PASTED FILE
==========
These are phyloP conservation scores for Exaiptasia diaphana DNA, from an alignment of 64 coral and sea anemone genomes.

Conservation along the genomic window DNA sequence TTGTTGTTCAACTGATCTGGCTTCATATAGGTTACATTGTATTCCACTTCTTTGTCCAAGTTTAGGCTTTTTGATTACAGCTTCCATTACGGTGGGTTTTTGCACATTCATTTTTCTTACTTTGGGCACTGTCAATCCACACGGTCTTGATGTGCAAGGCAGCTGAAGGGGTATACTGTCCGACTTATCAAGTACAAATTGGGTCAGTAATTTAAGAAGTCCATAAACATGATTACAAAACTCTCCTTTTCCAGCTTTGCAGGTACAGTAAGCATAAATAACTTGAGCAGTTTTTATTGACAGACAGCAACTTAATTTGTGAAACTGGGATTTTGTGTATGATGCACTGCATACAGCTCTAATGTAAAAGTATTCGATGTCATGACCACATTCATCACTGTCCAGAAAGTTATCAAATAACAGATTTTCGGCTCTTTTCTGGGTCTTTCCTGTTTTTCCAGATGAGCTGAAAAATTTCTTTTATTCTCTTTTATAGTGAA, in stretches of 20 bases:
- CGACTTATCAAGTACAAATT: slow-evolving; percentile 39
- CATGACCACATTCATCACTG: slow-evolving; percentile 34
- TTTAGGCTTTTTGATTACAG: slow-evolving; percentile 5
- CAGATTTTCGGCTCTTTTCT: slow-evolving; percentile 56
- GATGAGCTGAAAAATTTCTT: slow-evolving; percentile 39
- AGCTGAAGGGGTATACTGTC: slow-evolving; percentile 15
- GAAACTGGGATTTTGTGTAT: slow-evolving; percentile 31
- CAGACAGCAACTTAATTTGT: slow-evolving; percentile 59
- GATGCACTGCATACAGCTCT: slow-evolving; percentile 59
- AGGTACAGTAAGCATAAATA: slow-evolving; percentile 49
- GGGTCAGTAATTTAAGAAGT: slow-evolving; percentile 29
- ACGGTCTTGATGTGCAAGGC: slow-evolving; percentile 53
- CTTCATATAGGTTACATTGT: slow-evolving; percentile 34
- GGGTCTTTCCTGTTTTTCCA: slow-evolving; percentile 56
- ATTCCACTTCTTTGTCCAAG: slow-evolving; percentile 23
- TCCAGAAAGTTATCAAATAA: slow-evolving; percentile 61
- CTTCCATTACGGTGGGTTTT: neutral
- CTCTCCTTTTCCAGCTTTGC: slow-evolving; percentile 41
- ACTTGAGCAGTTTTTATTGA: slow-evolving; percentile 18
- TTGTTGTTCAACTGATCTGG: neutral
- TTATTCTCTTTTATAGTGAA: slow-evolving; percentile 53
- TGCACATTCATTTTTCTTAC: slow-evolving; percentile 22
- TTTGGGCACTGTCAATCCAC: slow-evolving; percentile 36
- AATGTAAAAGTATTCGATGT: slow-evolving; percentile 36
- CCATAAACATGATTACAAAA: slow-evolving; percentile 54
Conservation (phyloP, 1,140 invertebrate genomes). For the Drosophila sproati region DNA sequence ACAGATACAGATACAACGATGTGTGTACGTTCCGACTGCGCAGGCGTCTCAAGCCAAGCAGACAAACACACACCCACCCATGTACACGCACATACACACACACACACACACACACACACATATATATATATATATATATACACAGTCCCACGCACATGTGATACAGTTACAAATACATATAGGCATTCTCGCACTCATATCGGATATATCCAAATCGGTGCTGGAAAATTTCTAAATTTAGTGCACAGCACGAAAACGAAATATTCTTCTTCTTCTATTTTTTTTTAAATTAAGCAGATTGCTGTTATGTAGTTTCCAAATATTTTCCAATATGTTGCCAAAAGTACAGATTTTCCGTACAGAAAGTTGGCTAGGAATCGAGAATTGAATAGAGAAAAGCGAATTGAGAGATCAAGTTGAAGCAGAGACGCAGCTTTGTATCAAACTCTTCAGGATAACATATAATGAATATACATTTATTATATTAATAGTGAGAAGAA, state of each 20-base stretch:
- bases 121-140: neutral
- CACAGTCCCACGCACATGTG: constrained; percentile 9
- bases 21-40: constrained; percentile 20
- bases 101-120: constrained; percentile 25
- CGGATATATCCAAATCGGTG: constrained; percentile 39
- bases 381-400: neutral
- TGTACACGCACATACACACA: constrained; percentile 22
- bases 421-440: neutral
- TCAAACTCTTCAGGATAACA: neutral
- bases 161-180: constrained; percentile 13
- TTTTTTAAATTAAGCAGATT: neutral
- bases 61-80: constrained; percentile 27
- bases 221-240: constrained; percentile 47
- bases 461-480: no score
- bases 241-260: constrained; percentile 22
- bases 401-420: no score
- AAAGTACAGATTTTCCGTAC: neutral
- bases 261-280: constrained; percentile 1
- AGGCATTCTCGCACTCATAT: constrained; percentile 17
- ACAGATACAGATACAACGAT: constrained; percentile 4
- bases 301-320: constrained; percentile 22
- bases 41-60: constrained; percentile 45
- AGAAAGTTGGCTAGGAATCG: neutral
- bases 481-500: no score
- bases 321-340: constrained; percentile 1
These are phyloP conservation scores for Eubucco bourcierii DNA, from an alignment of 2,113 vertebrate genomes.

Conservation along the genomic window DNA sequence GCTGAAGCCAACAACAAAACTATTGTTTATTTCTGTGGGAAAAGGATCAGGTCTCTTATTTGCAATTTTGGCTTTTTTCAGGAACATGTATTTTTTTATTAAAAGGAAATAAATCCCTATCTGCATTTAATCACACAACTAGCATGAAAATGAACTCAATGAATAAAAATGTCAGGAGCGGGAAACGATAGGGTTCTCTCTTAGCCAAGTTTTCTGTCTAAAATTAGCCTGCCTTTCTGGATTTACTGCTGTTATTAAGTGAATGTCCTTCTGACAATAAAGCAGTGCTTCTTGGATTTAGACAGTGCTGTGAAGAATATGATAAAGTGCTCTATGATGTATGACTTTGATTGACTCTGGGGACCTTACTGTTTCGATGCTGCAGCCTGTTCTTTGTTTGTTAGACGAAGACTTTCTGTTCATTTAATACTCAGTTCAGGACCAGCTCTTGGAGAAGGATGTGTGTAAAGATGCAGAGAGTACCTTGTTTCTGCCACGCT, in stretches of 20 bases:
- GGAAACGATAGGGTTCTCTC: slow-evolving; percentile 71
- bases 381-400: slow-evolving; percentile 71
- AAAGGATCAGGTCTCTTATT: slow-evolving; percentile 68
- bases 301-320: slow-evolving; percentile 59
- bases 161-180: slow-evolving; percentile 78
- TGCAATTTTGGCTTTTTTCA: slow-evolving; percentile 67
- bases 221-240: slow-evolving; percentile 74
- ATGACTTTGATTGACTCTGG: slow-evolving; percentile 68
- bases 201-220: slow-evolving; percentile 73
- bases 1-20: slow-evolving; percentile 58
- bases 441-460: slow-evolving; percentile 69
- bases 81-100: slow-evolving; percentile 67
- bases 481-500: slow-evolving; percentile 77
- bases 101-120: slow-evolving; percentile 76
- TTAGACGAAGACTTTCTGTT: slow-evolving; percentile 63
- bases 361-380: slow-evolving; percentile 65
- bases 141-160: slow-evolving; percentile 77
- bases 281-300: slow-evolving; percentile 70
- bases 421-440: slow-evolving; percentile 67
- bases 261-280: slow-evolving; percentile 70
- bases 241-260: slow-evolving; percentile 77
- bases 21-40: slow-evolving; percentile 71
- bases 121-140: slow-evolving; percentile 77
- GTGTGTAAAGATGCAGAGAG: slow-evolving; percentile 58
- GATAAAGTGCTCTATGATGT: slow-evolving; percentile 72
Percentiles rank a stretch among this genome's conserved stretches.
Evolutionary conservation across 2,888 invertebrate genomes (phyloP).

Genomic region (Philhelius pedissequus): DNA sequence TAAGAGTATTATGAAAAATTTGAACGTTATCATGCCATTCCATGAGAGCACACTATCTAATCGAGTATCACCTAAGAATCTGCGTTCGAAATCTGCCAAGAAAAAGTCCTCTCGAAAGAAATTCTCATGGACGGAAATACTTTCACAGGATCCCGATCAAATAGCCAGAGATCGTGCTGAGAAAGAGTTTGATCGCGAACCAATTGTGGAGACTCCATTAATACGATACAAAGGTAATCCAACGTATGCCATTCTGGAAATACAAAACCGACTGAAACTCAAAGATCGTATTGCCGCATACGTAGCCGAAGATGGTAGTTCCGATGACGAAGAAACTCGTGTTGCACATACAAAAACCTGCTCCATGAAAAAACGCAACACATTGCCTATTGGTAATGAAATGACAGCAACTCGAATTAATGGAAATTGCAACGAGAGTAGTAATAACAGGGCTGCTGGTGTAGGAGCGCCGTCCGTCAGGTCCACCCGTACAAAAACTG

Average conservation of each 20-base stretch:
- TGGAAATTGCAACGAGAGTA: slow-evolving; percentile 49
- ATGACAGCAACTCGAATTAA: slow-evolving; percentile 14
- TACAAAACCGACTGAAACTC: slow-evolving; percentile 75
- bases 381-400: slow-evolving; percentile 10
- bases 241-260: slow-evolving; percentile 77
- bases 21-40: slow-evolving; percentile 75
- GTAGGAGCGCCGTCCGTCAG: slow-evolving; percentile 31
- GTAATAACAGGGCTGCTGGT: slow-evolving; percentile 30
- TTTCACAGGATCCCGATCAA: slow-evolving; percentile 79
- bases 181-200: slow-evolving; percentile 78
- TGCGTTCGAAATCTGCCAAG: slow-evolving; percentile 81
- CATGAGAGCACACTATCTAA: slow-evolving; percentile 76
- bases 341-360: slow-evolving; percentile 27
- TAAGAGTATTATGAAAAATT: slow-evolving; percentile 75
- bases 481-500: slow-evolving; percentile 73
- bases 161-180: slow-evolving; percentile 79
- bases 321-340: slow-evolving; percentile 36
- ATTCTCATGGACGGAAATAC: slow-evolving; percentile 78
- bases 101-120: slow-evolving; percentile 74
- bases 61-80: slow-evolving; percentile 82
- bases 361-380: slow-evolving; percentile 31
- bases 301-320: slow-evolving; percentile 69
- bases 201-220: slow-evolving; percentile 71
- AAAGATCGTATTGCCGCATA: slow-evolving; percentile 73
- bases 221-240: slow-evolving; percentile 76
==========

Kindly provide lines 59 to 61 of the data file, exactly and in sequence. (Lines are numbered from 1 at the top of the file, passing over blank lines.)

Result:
- bases 301-320: slow-evolving; percentile 59
- bases 161-180: slow-evolving; percentile 78
- TGCAATTTTGGCTTTTTTCA: slow-evolving; percentile 67